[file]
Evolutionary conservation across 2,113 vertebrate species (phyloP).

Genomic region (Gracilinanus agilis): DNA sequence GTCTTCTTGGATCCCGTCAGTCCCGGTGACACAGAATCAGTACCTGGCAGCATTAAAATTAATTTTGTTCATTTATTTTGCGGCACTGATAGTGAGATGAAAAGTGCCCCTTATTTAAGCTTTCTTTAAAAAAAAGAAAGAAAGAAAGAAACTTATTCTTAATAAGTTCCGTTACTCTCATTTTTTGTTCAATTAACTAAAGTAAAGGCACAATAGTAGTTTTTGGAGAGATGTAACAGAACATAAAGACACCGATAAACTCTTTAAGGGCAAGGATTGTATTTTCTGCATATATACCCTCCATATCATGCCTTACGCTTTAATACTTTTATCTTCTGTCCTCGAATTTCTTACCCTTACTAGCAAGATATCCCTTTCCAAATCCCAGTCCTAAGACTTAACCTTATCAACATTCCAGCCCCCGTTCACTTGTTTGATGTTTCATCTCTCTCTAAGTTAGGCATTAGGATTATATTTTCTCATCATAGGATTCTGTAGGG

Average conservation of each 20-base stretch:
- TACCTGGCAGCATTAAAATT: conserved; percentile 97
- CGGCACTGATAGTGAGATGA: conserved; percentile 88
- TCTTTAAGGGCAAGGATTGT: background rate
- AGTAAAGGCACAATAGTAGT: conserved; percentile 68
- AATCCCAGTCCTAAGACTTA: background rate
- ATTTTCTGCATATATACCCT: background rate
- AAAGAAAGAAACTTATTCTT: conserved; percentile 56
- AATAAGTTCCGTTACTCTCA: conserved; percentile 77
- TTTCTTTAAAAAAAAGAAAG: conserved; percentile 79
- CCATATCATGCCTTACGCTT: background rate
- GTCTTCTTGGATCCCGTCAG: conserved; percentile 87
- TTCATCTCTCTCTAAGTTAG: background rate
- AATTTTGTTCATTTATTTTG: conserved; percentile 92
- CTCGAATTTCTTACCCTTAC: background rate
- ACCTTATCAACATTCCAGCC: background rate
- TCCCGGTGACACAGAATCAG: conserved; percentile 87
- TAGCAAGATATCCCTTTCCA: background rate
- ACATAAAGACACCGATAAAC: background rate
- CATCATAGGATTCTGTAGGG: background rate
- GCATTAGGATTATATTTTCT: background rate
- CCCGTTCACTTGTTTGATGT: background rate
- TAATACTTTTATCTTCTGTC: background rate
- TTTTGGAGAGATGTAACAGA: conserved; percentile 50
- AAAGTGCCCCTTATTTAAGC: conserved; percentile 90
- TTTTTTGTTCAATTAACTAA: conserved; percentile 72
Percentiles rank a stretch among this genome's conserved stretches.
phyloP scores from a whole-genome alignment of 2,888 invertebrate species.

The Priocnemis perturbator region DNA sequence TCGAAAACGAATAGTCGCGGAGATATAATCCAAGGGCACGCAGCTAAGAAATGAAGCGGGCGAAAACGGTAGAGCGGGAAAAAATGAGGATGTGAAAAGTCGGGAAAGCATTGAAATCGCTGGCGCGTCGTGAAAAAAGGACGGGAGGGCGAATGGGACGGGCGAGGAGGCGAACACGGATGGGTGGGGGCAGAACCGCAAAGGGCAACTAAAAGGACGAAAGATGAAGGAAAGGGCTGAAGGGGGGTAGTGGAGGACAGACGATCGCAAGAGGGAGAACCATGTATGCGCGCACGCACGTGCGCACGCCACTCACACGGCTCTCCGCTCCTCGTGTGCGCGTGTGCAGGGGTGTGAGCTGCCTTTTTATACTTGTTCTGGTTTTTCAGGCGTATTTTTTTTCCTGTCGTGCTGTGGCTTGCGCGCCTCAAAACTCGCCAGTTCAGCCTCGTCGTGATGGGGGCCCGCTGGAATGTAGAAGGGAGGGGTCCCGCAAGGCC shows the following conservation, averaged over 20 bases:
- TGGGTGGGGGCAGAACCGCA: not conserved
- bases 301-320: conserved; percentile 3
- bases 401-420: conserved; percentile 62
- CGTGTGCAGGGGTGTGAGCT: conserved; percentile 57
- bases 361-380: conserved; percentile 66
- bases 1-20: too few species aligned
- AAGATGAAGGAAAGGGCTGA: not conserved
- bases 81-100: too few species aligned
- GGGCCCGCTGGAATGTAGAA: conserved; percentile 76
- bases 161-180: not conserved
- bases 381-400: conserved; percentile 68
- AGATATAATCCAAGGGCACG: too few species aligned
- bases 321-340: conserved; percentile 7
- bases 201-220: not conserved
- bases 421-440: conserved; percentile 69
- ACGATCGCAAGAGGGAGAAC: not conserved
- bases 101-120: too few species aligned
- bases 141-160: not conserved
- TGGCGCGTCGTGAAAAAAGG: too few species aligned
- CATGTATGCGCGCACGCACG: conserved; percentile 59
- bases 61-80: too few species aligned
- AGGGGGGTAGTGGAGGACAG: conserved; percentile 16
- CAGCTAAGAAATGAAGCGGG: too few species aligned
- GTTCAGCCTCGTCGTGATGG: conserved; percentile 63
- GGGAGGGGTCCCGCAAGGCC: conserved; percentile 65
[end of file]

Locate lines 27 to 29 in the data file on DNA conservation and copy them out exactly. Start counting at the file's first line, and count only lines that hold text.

- AAAGTGCCCCTTATTTAAGC: conserved; percentile 90
- TTTTTTGTTCAATTAACTAA: conserved; percentile 72
Percentiles rank a stretch among this genome's conserved stretches.